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Discipline Track

Patient Care

Abstract

Background: Sickle cell disease (SCD) is a highly morbid condition notable for recurrent hospitalizations due to vaso-occlusive crises and complications of end-organ damage. Palliative care (PC) aims to provide holistic care to patients with serious chronic illnesses. Little is known about the use of inpatient palliative care services in adult patients with SCD.

Methods: We conducted a retrospective cross-sectional study utilizing data from the National Inpatient Sample (NIS) from 2008-2017. Patients >18 years old hospitalized with a primary or secondary ICD-9-CM and ICD-10-CM diagnosis of SCD were included. Outcome of interest was PC service utilization using ICD-9-CM and ICD-10-CM diagnosis codes V66.7 and Z51.5. We used logistic regression models to examine socio-economic and hospital factors associated with palliative care utilization.

Results: 987,555 SCD related hospitalizations were identified, of which 4442 (0.45%) were associated with PC service. PC service utilization increased at a rate of 9.2% per year (CI, 5.6-12.9). NH-Black and Hispanic patients were 33% and 53% less likely to have PC services compared to NH-White (OR 0.67; CI 0.45-0.99 and OR 0.47; CI, 0.26-0.84). Female patients (OR 0.40; CI, 0.21-0.76), Medicaid use (OR 0.40; CI, 0.21-0.78), rural (OR 0.47; CI 0.28-0.79) and urban non-teaching hospitals (OR 0.61; CI 0.47-0.80) had decreased likelihood of PC services use.

Conclusions and Global Health Implications: Utilization of PC during SCD related hospitalizations is increasing but remains low. Disparities associated with race and gender exist for use of PC services during SCD related hospitalization. Further studies are needed to guide evidence-based PC interventions for more comprehensive and equitable care of adult SCD patients.

Presentation Type

Poster

Academic Level

Medical Student

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Inpatient Palliative Care Utilization in Sickle Cell Disease: Temporal trends and factors associated with usage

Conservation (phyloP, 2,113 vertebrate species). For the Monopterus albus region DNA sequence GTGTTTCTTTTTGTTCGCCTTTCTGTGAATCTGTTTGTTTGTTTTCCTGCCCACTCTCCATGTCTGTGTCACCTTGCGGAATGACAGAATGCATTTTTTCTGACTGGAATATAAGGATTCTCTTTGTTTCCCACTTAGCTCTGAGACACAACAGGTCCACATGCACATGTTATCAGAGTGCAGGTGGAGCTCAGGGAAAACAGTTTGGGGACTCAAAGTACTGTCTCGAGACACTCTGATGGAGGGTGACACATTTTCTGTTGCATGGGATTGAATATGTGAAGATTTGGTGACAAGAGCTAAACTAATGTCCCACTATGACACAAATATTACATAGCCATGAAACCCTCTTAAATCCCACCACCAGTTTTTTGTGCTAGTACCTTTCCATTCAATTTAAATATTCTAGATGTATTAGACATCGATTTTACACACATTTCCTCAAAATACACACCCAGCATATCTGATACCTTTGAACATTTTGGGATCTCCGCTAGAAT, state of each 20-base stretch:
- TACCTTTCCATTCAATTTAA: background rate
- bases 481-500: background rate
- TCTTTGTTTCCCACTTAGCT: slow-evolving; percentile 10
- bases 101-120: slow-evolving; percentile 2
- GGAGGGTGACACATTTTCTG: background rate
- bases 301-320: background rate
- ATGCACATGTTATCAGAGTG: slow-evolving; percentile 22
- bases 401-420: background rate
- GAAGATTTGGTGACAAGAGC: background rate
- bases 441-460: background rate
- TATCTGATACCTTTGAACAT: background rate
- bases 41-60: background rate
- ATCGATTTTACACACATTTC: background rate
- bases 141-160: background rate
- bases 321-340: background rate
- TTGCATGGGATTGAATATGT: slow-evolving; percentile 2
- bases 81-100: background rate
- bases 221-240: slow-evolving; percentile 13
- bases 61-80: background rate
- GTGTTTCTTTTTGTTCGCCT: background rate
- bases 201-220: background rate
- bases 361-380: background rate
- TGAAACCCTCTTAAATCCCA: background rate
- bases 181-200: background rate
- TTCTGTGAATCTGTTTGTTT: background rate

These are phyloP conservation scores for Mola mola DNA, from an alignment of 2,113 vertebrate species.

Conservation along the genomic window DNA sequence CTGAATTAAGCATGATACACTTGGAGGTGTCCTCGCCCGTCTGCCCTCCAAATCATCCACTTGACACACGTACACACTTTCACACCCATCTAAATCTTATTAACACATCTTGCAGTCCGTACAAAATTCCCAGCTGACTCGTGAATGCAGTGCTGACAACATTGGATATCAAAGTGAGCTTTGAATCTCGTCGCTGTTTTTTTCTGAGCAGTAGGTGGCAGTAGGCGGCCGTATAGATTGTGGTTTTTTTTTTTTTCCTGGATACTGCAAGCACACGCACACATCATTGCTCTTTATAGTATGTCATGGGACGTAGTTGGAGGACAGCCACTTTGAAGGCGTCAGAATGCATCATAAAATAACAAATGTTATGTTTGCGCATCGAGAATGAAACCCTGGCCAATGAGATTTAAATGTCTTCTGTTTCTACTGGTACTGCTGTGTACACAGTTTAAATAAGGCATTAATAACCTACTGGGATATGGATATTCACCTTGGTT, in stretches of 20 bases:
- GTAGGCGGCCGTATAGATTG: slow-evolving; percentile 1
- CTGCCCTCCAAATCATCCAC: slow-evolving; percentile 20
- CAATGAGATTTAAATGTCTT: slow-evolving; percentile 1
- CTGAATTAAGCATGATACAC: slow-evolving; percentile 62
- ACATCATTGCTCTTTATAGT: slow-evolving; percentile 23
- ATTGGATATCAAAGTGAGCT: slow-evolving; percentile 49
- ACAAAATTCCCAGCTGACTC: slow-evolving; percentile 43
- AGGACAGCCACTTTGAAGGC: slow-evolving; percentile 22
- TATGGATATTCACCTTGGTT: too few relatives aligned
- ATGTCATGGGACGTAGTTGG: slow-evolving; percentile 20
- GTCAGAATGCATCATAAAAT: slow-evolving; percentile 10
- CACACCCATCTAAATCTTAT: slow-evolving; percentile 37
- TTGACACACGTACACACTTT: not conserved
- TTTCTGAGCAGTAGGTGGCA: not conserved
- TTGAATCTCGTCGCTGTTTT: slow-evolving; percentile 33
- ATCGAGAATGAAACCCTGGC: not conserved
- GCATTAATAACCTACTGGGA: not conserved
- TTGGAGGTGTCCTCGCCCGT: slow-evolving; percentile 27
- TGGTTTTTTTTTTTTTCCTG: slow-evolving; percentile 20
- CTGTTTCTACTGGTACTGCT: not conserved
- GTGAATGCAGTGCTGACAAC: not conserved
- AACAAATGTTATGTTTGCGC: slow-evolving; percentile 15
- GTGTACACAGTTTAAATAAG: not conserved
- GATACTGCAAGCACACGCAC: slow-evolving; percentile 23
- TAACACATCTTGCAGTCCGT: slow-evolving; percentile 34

Background: Sickle cell disease (SCD) is a highly morbid condition notable for recurrent hospitalizations due to vaso-occlusive crises and complications of end-organ damage. Palliative care (PC) aims to provide holistic care to patients with serious chronic illnesses. Little is known about the use of inpatient palliative care services in adult patients with SCD.

Methods: We conducted a retrospective cross-sectional study utilizing data from the National Inpatient Sample (NIS) from 2008-2017. Patients >18 years old hospitalized with a primary or secondary ICD-9-CM and ICD-10-CM diagnosis of SCD were included. Outcome of interest was PC service utilization using ICD-9-CM and ICD-10-CM diagnosis codes V66.7 and Z51.5. We used logistic regression models to examine socio-economic and hospital factors associated with palliative care utilization.

Results: 987,555 SCD related hospitalizations were identified, of which 4442 (0.45%) were associated with PC service. PC service utilization increased at a rate of 9.2% per year (CI, 5.6-12.9). NH-Black and Hispanic patients were 33% and 53% less likely to have PC services compared to NH-White (OR 0.67; CI 0.45-0.99 and OR 0.47; CI, 0.26-0.84). Female patients (OR 0.40; CI, 0.21-0.76), Medicaid use (OR 0.40; CI, 0.21-0.78), rural (OR 0.47; CI 0.28-0.79) and urban non-teaching hospitals (OR 0.61; CI 0.47-0.80) had decreased likelihood of PC services use.

Conclusions and Global Health Implications: Utilization of PC during SCD related hospitalizations is increasing but remains low. Disparities associated with race and gender exist for use of PC services during SCD related hospitalization. Further studies are needed to guide evidence-based PC interventions for more comprehensive and equitable care of adult SCD patients.

 

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